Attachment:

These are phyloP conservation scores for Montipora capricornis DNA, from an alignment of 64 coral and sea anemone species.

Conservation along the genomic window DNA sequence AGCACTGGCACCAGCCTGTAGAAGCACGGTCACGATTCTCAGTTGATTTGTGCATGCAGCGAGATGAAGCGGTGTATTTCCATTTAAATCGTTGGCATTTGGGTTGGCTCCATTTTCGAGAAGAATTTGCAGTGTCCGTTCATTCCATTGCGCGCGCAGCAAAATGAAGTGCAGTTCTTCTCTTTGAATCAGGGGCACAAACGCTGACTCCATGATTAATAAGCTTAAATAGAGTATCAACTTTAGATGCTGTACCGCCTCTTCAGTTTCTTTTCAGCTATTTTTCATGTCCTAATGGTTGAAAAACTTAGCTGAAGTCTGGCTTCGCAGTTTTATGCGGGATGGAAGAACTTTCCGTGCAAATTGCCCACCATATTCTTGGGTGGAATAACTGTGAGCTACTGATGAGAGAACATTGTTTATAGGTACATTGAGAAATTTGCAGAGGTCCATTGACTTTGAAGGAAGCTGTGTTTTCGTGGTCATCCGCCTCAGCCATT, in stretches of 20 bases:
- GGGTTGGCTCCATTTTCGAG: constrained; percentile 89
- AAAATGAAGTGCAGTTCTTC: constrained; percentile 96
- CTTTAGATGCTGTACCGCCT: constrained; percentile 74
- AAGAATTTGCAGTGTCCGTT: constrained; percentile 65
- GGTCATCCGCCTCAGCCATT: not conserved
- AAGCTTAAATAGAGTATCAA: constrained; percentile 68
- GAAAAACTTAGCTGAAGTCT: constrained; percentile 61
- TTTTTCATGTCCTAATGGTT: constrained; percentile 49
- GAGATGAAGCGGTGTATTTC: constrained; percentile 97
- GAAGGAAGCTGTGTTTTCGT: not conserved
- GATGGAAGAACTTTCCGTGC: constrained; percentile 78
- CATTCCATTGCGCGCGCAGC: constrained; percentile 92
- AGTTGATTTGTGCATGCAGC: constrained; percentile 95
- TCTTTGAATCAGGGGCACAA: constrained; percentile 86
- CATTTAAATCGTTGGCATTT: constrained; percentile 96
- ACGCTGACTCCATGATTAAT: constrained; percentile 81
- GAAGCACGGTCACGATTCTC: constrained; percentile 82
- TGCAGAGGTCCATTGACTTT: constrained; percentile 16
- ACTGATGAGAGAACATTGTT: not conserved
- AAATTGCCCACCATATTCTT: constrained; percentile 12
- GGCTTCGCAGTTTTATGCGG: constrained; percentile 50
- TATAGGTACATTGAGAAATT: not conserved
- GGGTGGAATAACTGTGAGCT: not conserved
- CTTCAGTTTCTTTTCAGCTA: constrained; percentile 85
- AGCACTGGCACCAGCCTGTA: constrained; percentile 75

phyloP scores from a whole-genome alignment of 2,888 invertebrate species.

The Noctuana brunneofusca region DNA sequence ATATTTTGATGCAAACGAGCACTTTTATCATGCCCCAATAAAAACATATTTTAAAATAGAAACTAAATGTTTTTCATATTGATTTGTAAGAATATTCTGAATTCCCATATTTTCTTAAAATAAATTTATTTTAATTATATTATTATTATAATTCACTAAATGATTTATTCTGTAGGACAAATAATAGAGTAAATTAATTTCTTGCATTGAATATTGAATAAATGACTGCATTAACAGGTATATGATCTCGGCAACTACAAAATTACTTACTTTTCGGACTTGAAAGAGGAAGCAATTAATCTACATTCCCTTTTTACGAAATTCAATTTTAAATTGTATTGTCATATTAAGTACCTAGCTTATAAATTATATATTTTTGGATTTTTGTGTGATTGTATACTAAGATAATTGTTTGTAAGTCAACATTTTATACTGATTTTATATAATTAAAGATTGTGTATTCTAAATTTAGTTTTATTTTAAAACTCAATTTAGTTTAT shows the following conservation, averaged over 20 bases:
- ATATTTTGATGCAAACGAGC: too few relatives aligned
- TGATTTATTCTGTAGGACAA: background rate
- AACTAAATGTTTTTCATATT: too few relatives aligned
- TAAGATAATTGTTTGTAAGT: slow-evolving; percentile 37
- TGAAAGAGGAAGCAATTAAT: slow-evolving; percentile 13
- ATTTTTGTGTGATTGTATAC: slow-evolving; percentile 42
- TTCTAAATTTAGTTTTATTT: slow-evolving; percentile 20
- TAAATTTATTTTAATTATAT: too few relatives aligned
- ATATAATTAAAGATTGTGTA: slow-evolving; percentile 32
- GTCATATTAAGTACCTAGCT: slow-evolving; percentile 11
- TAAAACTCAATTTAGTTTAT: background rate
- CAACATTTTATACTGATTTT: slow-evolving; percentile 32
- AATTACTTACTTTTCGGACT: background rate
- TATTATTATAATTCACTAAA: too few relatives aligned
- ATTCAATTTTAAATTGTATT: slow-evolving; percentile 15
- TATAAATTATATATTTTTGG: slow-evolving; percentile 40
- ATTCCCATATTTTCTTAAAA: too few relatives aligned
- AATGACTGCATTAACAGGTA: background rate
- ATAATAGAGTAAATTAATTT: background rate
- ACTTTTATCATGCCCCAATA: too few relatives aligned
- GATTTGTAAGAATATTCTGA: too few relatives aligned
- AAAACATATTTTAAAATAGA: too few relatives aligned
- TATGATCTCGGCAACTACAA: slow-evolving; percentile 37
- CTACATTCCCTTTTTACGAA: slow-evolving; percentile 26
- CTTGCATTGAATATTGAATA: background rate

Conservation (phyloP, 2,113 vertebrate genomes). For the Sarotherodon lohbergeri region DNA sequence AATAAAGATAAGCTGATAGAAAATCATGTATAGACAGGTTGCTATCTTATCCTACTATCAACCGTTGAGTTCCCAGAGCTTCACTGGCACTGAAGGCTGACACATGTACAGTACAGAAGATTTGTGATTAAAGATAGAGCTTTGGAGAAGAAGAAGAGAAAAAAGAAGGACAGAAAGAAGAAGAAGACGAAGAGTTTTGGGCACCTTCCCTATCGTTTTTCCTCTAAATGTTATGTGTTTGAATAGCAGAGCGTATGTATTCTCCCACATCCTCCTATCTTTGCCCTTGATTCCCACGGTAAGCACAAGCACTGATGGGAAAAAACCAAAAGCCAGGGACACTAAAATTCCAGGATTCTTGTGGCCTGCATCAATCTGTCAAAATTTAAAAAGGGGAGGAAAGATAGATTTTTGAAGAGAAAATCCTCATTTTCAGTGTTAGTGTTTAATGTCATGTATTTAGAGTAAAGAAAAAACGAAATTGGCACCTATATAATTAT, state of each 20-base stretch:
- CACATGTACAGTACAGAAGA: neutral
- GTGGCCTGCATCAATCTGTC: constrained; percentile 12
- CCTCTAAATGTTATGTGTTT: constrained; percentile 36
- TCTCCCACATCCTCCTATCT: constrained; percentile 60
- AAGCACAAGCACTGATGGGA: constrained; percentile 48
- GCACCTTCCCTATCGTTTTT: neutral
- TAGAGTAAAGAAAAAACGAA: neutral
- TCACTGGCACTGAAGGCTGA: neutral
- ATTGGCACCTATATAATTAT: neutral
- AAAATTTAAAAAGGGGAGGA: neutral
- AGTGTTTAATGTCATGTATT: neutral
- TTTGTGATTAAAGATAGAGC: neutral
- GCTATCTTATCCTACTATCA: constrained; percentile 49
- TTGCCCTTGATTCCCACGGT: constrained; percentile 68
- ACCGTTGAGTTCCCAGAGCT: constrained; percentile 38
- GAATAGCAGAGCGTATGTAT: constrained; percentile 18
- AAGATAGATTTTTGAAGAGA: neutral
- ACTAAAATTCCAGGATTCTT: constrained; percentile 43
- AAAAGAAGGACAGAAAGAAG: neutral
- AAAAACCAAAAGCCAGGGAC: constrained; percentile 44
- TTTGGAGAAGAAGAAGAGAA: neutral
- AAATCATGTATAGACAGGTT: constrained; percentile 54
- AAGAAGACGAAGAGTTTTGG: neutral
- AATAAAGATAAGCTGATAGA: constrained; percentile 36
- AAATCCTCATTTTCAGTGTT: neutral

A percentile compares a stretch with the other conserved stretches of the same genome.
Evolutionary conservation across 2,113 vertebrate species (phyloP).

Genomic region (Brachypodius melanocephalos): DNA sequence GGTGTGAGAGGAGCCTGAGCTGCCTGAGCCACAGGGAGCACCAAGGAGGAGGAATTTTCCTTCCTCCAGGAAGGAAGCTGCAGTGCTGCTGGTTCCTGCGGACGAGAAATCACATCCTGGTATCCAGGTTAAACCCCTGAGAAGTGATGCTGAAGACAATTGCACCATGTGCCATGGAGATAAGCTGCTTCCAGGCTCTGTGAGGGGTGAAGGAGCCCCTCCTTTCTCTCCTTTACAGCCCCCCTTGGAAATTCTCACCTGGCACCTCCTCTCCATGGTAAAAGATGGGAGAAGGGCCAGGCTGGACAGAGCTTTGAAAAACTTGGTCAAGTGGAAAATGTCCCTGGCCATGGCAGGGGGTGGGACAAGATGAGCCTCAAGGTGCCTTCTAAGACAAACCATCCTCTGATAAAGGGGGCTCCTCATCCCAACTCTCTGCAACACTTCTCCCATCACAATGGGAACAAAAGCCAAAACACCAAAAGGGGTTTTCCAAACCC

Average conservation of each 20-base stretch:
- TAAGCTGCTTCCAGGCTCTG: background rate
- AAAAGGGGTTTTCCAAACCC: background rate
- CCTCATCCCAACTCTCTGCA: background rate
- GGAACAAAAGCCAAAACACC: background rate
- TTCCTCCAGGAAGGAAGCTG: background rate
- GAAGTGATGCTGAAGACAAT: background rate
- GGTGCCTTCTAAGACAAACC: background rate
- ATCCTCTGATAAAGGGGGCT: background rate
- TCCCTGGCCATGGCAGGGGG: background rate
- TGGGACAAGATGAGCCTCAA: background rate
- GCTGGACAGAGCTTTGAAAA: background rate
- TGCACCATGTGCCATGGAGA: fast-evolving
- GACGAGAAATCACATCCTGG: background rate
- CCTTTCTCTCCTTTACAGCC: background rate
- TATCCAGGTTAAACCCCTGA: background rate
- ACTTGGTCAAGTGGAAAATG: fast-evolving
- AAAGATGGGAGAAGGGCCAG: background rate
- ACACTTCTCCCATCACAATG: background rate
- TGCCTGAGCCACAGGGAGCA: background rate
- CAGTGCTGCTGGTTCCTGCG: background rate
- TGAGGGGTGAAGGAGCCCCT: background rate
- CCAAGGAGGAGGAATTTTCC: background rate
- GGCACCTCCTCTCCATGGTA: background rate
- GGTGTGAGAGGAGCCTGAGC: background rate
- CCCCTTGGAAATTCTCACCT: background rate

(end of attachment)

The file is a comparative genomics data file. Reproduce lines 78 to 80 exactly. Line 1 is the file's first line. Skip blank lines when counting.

- AAGAAGACGAAGAGTTTTGG: neutral
- AATAAAGATAAGCTGATAGA: constrained; percentile 36
- AAATCCTCATTTTCAGTGTT: neutral